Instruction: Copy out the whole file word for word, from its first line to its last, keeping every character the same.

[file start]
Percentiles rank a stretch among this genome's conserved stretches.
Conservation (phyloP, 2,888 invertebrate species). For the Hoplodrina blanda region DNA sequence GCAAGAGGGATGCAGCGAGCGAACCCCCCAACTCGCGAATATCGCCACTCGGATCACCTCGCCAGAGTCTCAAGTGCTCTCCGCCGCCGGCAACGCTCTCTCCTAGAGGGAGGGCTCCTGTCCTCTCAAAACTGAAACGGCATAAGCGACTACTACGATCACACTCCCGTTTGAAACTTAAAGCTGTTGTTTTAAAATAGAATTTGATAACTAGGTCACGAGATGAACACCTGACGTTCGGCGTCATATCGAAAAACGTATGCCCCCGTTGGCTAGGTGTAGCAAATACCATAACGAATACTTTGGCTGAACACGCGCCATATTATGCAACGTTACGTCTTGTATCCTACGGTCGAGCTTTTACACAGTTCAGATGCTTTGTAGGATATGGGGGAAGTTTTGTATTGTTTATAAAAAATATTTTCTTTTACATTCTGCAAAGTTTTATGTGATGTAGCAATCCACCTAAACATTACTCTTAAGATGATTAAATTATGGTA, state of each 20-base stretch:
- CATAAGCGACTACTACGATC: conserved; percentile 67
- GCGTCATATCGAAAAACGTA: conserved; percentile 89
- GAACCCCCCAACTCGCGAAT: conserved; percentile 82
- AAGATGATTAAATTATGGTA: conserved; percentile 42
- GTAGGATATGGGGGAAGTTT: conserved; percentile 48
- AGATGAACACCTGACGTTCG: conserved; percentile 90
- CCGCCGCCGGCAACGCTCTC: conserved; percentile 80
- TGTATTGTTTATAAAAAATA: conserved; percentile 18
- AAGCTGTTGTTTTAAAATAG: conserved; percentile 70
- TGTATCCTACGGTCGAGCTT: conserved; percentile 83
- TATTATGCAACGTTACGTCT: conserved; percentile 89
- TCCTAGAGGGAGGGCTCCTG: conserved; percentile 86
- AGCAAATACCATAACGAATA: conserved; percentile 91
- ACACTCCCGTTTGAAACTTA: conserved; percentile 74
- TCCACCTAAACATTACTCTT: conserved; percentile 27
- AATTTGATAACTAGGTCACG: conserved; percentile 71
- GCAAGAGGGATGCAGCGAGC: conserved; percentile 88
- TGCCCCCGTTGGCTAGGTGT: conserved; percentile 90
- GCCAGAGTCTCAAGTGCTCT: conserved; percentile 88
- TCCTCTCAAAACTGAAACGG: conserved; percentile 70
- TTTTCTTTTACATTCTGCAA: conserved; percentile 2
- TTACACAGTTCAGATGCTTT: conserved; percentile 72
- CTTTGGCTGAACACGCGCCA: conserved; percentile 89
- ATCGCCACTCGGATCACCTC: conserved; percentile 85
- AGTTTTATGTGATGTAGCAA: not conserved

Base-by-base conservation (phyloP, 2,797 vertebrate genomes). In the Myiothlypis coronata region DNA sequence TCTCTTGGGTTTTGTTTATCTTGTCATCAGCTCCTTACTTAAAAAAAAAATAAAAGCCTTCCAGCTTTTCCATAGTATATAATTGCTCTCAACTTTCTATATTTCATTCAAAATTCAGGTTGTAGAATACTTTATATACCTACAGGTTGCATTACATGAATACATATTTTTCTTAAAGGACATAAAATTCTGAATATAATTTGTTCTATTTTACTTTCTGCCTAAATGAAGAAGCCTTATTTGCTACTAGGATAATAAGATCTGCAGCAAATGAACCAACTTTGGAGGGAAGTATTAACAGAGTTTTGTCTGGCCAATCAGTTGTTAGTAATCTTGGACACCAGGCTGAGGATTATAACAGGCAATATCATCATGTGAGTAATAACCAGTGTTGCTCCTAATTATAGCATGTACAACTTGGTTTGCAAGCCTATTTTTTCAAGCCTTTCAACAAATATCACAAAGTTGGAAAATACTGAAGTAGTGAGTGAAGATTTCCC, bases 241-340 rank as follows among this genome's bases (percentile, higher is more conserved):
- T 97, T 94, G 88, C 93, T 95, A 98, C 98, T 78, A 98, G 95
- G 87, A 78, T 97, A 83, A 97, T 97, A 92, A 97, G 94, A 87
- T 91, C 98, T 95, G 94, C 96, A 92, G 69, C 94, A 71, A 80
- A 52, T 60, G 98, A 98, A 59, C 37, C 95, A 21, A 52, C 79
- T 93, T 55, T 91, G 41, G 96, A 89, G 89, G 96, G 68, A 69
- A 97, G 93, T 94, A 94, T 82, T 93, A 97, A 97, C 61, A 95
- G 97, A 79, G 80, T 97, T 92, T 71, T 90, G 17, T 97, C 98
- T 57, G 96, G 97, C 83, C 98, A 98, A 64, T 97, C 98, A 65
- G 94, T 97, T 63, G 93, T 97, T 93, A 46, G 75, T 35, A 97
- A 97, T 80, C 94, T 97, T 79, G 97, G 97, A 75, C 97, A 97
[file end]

Percentiles rank a stretch among this genome's conserved stretches.
Conservation (phyloP, 2,888 invertebrate species). For the Hoplodrina blanda region DNA sequence GCAAGAGGGATGCAGCGAGCGAACCCCCCAACTCGCGAATATCGCCACTCGGATCACCTCGCCAGAGTCTCAAGTGCTCTCCGCCGCCGGCAACGCTCTCTCCTAGAGGGAGGGCTCCTGTCCTCTCAAAACTGAAACGGCATAAGCGACTACTACGATCACACTCCCGTTTGAAACTTAAAGCTGTTGTTTTAAAATAGAATTTGATAACTAGGTCACGAGATGAACACCTGACGTTCGGCGTCATATCGAAAAACGTATGCCCCCGTTGGCTAGGTGTAGCAAATACCATAACGAATACTTTGGCTGAACACGCGCCATATTATGCAACGTTACGTCTTGTATCCTACGGTCGAGCTTTTACACAGTTCAGATGCTTTGTAGGATATGGGGGAAGTTTTGTATTGTTTATAAAAAATATTTTCTTTTACATTCTGCAAAGTTTTATGTGATGTAGCAATCCACCTAAACATTACTCTTAAGATGATTAAATTATGGTA, state of each 20-base stretch:
- CATAAGCGACTACTACGATC: conserved; percentile 67
- GCGTCATATCGAAAAACGTA: conserved; percentile 89
- GAACCCCCCAACTCGCGAAT: conserved; percentile 82
- AAGATGATTAAATTATGGTA: conserved; percentile 42
- GTAGGATATGGGGGAAGTTT: conserved; percentile 48
- AGATGAACACCTGACGTTCG: conserved; percentile 90
- CCGCCGCCGGCAACGCTCTC: conserved; percentile 80
- TGTATTGTTTATAAAAAATA: conserved; percentile 18
- AAGCTGTTGTTTTAAAATAG: conserved; percentile 70
- TGTATCCTACGGTCGAGCTT: conserved; percentile 83
- TATTATGCAACGTTACGTCT: conserved; percentile 89
- TCCTAGAGGGAGGGCTCCTG: conserved; percentile 86
- AGCAAATACCATAACGAATA: conserved; percentile 91
- ACACTCCCGTTTGAAACTTA: conserved; percentile 74
- TCCACCTAAACATTACTCTT: conserved; percentile 27
- AATTTGATAACTAGGTCACG: conserved; percentile 71
- GCAAGAGGGATGCAGCGAGC: conserved; percentile 88
- TGCCCCCGTTGGCTAGGTGT: conserved; percentile 90
- GCCAGAGTCTCAAGTGCTCT: conserved; percentile 88
- TCCTCTCAAAACTGAAACGG: conserved; percentile 70
- TTTTCTTTTACATTCTGCAA: conserved; percentile 2
- TTACACAGTTCAGATGCTTT: conserved; percentile 72
- CTTTGGCTGAACACGCGCCA: conserved; percentile 89
- ATCGCCACTCGGATCACCTC: conserved; percentile 85
- AGTTTTATGTGATGTAGCAA: not conserved

Base-by-base conservation (phyloP, 2,797 vertebrate genomes). In the Myiothlypis coronata region DNA sequence TCTCTTGGGTTTTGTTTATCTTGTCATCAGCTCCTTACTTAAAAAAAAAATAAAAGCCTTCCAGCTTTTCCATAGTATATAATTGCTCTCAACTTTCTATATTTCATTCAAAATTCAGGTTGTAGAATACTTTATATACCTACAGGTTGCATTACATGAATACATATTTTTCTTAAAGGACATAAAATTCTGAATATAATTTGTTCTATTTTACTTTCTGCCTAAATGAAGAAGCCTTATTTGCTACTAGGATAATAAGATCTGCAGCAAATGAACCAACTTTGGAGGGAAGTATTAACAGAGTTTTGTCTGGCCAATCAGTTGTTAGTAATCTTGGACACCAGGCTGAGGATTATAACAGGCAATATCATCATGTGAGTAATAACCAGTGTTGCTCCTAATTATAGCATGTACAACTTGGTTTGCAAGCCTATTTTTTCAAGCCTTTCAACAAATATCACAAAGTTGGAAAATACTGAAGTAGTGAGTGAAGATTTCCC, bases 241-340 rank as follows among this genome's bases (percentile, higher is more conserved):
- T 97, T 94, G 88, C 93, T 95, A 98, C 98, T 78, A 98, G 95
- G 87, A 78, T 97, A 83, A 97, T 97, A 92, A 97, G 94, A 87
- T 91, C 98, T 95, G 94, C 96, A 92, G 69, C 94, A 71, A 80
- A 52, T 60, G 98, A 98, A 59, C 37, C 95, A 21, A 52, C 79
- T 93, T 55, T 91, G 41, G 96, A 89, G 89, G 96, G 68, A 69
- A 97, G 93, T 94, A 94, T 82, T 93, A 97, A 97, C 61, A 95
- G 97, A 79, G 80, T 97, T 92, T 71, T 90, G 17, T 97, C 98
- T 57, G 96, G 97, C 83, C 98, A 98, A 64, T 97, C 98, A 65
- G 94, T 97, T 63, G 93, T 97, T 93, A 46, G 75, T 35, A 97
- A 97, T 80, C 94, T 97, T 79, G 97, G 97, A 75, C 97, A 97